by Matthew Sanborn Smith
Früd, intersystem artiste, wrote his book in fire across Death Valley. Fire fed by print books. He claimed his words could be seen from space. There were people in space. None of them could see his words. A nice helicopter ride, however, revealed the story in all its glory. Or lack thereof. For when the rented choppers first flew overhead, astute critics realized:
"Hey, this book reads like ass!" and, shortly thereafter, "We burned Steinbeck for this?" The whole thing was a disaster. Until another disaster saved the day. A group of near-sighted readers kept pressuring their pilot to get closer to the words, so he got as close as possible by crashing right into to them as well as the ground directly beneath them. This miraculously changed the word "ramrod" in paragraph seventeen of chapter twenty-three, into the word "benediction" (trust me on this) and utterly transformed the story from dogshit into a song of the divine. People wept at its beauty and Früd found success that was previously unknown in his paltry existence.
The families of the near-sighted tourists and their pilot sued for a cut of his profits. Früd claimed the book itself, and not the story it told, was the work of art, and he countersued because the defendants' dead family members had vandalized his work. Früd won.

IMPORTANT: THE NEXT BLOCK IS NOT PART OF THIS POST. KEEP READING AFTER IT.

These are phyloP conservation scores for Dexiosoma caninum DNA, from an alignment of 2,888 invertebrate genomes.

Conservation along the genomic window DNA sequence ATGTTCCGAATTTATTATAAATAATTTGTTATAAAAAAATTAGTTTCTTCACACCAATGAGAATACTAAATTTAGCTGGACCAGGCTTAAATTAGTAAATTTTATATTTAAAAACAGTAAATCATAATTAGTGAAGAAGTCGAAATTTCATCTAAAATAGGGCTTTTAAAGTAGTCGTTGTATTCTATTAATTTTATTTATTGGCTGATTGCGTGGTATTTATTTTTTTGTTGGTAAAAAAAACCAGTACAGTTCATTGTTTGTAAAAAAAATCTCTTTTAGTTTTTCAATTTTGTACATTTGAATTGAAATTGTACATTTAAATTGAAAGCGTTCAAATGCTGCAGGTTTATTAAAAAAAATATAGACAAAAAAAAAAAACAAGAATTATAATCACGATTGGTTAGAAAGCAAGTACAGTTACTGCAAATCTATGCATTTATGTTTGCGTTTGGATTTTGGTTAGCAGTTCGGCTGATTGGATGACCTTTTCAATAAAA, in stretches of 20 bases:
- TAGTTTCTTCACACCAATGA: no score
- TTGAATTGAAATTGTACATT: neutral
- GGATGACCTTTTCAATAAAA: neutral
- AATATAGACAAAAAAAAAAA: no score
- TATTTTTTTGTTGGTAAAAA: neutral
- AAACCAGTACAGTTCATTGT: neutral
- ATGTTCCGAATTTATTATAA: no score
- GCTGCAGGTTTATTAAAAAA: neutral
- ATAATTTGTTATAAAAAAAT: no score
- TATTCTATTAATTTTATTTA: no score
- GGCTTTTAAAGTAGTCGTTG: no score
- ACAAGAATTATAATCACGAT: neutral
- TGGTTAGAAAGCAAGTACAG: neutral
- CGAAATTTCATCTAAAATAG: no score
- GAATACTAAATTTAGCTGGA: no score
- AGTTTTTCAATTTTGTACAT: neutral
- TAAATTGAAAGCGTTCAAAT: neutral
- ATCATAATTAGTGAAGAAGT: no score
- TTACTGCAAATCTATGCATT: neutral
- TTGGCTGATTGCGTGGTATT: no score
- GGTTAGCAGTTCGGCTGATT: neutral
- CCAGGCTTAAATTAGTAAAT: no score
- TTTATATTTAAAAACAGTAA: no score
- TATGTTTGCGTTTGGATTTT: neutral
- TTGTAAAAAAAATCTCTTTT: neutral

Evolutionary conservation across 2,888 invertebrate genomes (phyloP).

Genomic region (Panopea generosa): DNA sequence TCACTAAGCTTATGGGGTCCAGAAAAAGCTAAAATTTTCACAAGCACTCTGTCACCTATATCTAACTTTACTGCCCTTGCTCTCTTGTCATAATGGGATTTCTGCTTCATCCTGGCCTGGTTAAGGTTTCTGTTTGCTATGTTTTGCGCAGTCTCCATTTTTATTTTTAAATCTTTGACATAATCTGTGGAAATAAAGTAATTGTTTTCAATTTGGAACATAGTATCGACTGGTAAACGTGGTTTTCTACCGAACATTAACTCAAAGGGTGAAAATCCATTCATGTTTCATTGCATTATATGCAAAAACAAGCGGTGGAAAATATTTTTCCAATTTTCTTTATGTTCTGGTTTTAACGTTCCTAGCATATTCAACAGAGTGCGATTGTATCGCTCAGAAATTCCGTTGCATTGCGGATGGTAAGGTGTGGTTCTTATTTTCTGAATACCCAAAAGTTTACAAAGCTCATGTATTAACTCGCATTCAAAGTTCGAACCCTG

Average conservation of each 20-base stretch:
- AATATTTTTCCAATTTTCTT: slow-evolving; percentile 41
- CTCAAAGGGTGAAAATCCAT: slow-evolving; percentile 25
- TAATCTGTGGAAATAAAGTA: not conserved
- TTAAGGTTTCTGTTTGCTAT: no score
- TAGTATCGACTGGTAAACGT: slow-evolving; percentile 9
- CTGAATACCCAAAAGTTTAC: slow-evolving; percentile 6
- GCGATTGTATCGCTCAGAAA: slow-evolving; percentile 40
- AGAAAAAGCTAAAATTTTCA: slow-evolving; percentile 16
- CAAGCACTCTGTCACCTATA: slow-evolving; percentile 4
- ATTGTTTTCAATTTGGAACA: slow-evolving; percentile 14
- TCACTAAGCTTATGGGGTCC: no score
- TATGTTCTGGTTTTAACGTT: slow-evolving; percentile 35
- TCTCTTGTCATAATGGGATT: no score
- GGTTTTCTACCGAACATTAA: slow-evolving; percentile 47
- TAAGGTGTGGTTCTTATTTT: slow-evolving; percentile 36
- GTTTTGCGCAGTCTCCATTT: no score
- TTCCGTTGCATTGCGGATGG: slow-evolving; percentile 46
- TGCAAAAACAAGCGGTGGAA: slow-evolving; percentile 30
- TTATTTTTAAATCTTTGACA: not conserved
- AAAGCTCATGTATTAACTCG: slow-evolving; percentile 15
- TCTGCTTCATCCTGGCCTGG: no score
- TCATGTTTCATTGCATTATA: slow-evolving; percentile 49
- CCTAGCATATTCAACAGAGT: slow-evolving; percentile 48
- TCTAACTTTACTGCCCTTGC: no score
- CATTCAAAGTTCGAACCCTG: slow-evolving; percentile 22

This pissed off a lot of people who, this time, made a deliberate attempt at sabotage and turned the word "avocado" in the very last sentence into the word "mahkrolish," which of course isn't a word at all. But somehow, this made the story even better. Früd couldn't lose for winning and hired his own saboteurs to make revisions until he had enough money to buy a couple of planets.
He didn't buy a couple of planets, because who wants that hassle? His dad owned an apartment building and just dealing with those people was bad enough. Instead he bought a tower, a comfy chair and a nice sandwich and read the latest edition of his book. He found the story gut-wrenching, heartbreaking, and all those other cliched organ-tormenting things that one might expect. It couldn't possibly get any better than this, could it? He called for another helicopter to find out.